Decaf Kona ?

We recently received a bad review from a guest who was angry because we do not sell decaffeinated coffee. He didn’t talk to us about it, just walked out and later gave us a bad review. If he had talked to us, we would have told him we don’t decaffeinate our coffees because it degrades the flavor. We work hard to create a world class coffee and it doesn’t make sense to dumb it down through the decaffeination process.

Few consumers know how their coffee is decaffeinated. First, because the process is expensive, most producers use their low quality beans for decaf. Decaffeination doesn’t improve the flavor so the result is even lower quality coffee.

Last year, Coffee Review did a cupping on a number of decaf coffees. Their conclusion was:

Most decaffeinated coffees continue to be bad, in some cases close to foul. Not only are the sensory profiles flattened and simplified by the brutality of the decaffeination process, but this process often adds mysterious flavor notes to the cup for which the ordinary coffee lexicon has no words. Some of the words we came up with this month for decaf-processing taints: alfalfa in a hot barn, ripe mulch, rotten wood, sour nut, faintly chocolaty algae. In some cases these disturbing flavor notes seem compounded by careless roasting – decaffeinated coffees are notoriously difficult to roast. Coffee Review August 2015

There are a number of different processes used to decaffeinate coffee. In most cases, the consumer isn’t told which process has been used. The most common are the Swiss Water Process, the supercritical CO2 process, the methyl chloride process and the ethyl acetate process. Because it is cheaper, seventy percent of all coffee decaffeination is done either though the methyl chloride or the ethyl acetate process.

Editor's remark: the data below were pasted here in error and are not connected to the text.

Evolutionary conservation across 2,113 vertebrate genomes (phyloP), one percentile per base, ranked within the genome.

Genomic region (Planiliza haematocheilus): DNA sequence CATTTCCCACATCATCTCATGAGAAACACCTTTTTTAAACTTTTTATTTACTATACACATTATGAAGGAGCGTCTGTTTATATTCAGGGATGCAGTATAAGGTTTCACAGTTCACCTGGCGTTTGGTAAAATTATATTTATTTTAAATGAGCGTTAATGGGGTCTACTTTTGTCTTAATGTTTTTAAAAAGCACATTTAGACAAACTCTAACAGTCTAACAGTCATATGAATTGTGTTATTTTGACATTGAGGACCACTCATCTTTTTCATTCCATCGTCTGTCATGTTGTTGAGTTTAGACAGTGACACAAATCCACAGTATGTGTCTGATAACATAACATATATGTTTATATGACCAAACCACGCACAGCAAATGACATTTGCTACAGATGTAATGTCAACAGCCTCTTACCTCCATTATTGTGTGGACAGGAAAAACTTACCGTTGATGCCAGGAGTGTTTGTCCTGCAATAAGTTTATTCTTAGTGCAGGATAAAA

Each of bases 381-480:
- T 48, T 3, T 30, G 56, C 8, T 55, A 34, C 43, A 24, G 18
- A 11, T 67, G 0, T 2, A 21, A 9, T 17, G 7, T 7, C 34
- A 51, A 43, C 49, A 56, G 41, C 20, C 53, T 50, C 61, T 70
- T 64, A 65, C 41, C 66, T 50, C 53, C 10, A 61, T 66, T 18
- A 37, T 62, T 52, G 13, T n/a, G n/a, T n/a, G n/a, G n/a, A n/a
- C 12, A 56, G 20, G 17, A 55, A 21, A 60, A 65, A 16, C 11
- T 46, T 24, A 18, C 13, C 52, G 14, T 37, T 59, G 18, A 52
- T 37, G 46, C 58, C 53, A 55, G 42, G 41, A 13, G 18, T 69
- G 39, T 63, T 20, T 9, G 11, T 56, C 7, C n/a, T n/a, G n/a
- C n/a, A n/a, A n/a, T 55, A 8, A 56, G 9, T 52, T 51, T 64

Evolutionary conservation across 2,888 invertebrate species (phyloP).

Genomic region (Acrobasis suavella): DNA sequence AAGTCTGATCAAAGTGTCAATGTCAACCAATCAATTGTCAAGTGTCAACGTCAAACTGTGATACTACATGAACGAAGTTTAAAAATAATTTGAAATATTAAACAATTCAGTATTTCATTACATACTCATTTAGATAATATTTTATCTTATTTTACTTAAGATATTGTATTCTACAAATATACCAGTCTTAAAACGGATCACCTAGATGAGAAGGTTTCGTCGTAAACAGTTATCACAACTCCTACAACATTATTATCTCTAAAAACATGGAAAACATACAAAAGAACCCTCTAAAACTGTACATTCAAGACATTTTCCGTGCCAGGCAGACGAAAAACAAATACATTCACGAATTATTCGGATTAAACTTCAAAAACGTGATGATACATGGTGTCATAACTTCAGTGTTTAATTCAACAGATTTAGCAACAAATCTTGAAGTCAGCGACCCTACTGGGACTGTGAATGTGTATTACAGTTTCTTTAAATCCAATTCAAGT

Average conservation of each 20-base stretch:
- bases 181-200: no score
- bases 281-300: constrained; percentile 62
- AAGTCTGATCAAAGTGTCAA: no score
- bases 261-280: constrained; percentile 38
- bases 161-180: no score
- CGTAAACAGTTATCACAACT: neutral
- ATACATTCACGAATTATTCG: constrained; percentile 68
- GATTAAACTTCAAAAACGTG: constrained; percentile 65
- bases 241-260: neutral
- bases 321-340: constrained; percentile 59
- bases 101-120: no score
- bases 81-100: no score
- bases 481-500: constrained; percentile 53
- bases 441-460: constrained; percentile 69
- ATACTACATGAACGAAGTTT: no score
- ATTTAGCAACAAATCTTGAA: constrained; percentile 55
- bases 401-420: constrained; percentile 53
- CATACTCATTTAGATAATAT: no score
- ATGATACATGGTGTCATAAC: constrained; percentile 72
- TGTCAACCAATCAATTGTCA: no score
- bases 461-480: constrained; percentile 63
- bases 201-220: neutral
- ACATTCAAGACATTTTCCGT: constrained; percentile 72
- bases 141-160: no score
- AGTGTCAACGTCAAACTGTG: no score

In the Swiss Water Process, the supercritical CO2 process and the methyl chloride process green coffee beans are soaked in hot or boiling water for several hours. In the ethyl acetate process, the beans are steamed for 30 minutes. This results in leaching out the caffeine from the beans along with other water soluble organic compounds, acids and oils. It is these other compounds that give coffee its flavor.

Each of the processes uses a different method to put the flavor back into the coffee beans. In the Swiss Water Process, the water, after soaking, is drained off of the beans. The caffeine is removed by filtering through charcoal. The first set of green beans is then discarded and the filtered water is used to soak the next batch of green beans. The result is that the new beans retain their flavors but release their caffeine. This process is continued until the entire batch is finished. The green beans are then dried.

In the CO2 process, after steaming, the beans are subjected to liquid CO2 under pressure. The CO2 liquid attaches to the caffeine but not to the other oils and flavors in the bean. The liquid CO2 is drained off with the caffeine. The green beans are then dried and ready for roasting.

There are two methods for Methyl Chloride and Ethyl Acetate extraction of caffeine. In the direct method, the green beans are repeatedly washed in the solvent for several hours until at least 97% of the caffeine has been removed. In the indirect method, the beans are soaked in near boiling water for several hours. The water is then drained off and mixed with the solvent. The mixture is then boiled to evaporate the solvent and the caffeine. The remaining water is then poured back over the green beans to reabsorb the water and flavors.

It is possible to take very good coffee beans and make a good decaf but no one claims that the decaf beans taste as good as or better than the original coffee beans.

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